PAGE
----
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A plaintiff seeking to recover damages from a negligent defendant must allege a causal connection between the negligence and the plaintiff's injury.
Petitioners Donald Paul Christensen et al., were relatives and representatives of the decedents. They brought a class action against Pasadena Crematorium of Altadena et al., mortuaries, crematoria, and a biology supply company, for mistreatment of the decedents' remains. The complaint alleged that respondents desecrated the remains, removed valuables from the decedents, commingled their ashes with other remains, and, without authorization, sold body parts and organs to defendant biological supply company. The individual plaintiffs who sought to represent the class were persons within the class who had the right and responsibility for handling, and the right to custody and possession of their decedents' remains. They also possessed or might acquire the right under Health & Saf. Code, § 7100 to control disposition of the remains, and/or contracted for defendants' services, paid for the services, or represented the estates of persons who did. The superior court ruled that only those plaintiffs who were entitled by § 7100 to control the disposition of the decedents' remains as of the date of the decedents' death, or who actually contracted for disposition, had standing to assert the claims set forth in the complaint. Plaintiffs filed a petition for a writ of mandate against respondent Superior Court of Los Angeles County in California, seeking modification of the pretrial order and seeking to compel respondent to modify its order to recognize the standing of additional plaintiffs- close family members and certain friends of the decedents. The court of appeal held that those family members could recover damages for the emotional distress they suffered if the remains were negligently or intentionally mishandled. The court further held that if the mishandling was intentional, all family members and close friends of the deceased could do so. Petitioner class members sought review of the order.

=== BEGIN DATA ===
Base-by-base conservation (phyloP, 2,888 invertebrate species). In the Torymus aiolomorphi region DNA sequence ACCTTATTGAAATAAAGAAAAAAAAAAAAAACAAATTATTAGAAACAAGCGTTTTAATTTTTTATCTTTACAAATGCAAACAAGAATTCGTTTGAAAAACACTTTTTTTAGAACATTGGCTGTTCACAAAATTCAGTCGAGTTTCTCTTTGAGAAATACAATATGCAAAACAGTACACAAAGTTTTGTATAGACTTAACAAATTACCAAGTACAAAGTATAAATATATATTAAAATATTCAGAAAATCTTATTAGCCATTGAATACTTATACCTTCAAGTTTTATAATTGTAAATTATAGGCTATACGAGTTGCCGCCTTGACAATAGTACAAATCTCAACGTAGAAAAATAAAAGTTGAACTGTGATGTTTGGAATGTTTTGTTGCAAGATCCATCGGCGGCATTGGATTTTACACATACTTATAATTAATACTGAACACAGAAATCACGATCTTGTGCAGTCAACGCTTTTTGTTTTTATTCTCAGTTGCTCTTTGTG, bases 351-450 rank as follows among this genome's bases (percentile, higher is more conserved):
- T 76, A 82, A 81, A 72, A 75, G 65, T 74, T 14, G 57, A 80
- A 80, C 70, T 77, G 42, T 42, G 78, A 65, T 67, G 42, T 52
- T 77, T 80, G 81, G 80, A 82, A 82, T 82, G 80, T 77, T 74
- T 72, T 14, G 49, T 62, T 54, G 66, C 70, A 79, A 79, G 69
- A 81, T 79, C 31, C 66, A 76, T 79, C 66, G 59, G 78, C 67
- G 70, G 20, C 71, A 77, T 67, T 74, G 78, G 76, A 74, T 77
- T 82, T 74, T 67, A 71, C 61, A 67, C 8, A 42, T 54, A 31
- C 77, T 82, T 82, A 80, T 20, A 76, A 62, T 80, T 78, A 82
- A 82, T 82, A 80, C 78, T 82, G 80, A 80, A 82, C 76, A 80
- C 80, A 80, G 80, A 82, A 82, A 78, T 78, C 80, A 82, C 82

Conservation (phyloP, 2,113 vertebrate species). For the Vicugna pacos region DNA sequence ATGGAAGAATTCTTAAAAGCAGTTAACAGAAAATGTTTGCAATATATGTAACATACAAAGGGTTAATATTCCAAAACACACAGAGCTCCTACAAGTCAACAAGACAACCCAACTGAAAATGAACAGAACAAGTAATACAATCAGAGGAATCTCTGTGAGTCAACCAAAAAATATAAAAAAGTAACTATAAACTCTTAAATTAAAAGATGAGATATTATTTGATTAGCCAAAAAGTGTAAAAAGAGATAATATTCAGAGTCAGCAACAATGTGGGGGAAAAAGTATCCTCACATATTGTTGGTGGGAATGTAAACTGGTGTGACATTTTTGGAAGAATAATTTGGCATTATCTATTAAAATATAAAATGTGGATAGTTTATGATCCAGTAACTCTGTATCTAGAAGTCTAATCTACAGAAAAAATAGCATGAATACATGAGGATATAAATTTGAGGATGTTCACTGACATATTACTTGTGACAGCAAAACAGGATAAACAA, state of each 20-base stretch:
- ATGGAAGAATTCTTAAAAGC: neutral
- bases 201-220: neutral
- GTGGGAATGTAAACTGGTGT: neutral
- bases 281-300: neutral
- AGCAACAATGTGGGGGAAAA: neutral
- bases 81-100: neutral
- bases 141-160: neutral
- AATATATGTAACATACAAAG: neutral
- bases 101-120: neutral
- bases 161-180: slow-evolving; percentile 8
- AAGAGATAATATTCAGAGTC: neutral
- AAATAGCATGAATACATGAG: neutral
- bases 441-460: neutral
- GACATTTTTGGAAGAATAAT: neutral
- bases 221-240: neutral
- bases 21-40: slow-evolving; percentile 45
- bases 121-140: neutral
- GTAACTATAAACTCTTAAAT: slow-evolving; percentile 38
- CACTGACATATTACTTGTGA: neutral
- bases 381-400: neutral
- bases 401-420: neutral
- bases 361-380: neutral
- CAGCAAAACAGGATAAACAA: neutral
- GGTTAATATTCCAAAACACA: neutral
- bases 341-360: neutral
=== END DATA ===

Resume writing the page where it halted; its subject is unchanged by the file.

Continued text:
Could persons other than those who contract for the services of mortuaries and crematoria recover damages for emotional distress?
The Supreme Court modified the judgment of the appellate court. The court ruled that the class of persons who could recover for emotional distress negligently caused by defendants, was not limited to those who had the statutory right to control disposition of the remains and those who contracted for disposition. However, it held the class was not as expansive as that identified by the court of appeal. The court held that, in all recovery for negligence, the potential plaintiff must be a person to whom the defendant owed a duty recognized by the law. Thus, in this context, the duty was owed only to those close family members who were aware that funeral and/or crematory services were being performed, and on whose behalf or for whose benefit the services were rendered. The court further held that the appellate court erred in concluding that, because the mishandling of the remains was intentional and outrageous, all family members and close friends of the decedents could recover damages for emotional distress. The court held that this conclusion was based on mistaken reasoning that defendants' conduct established the elements of intentional infliction of emotional distress.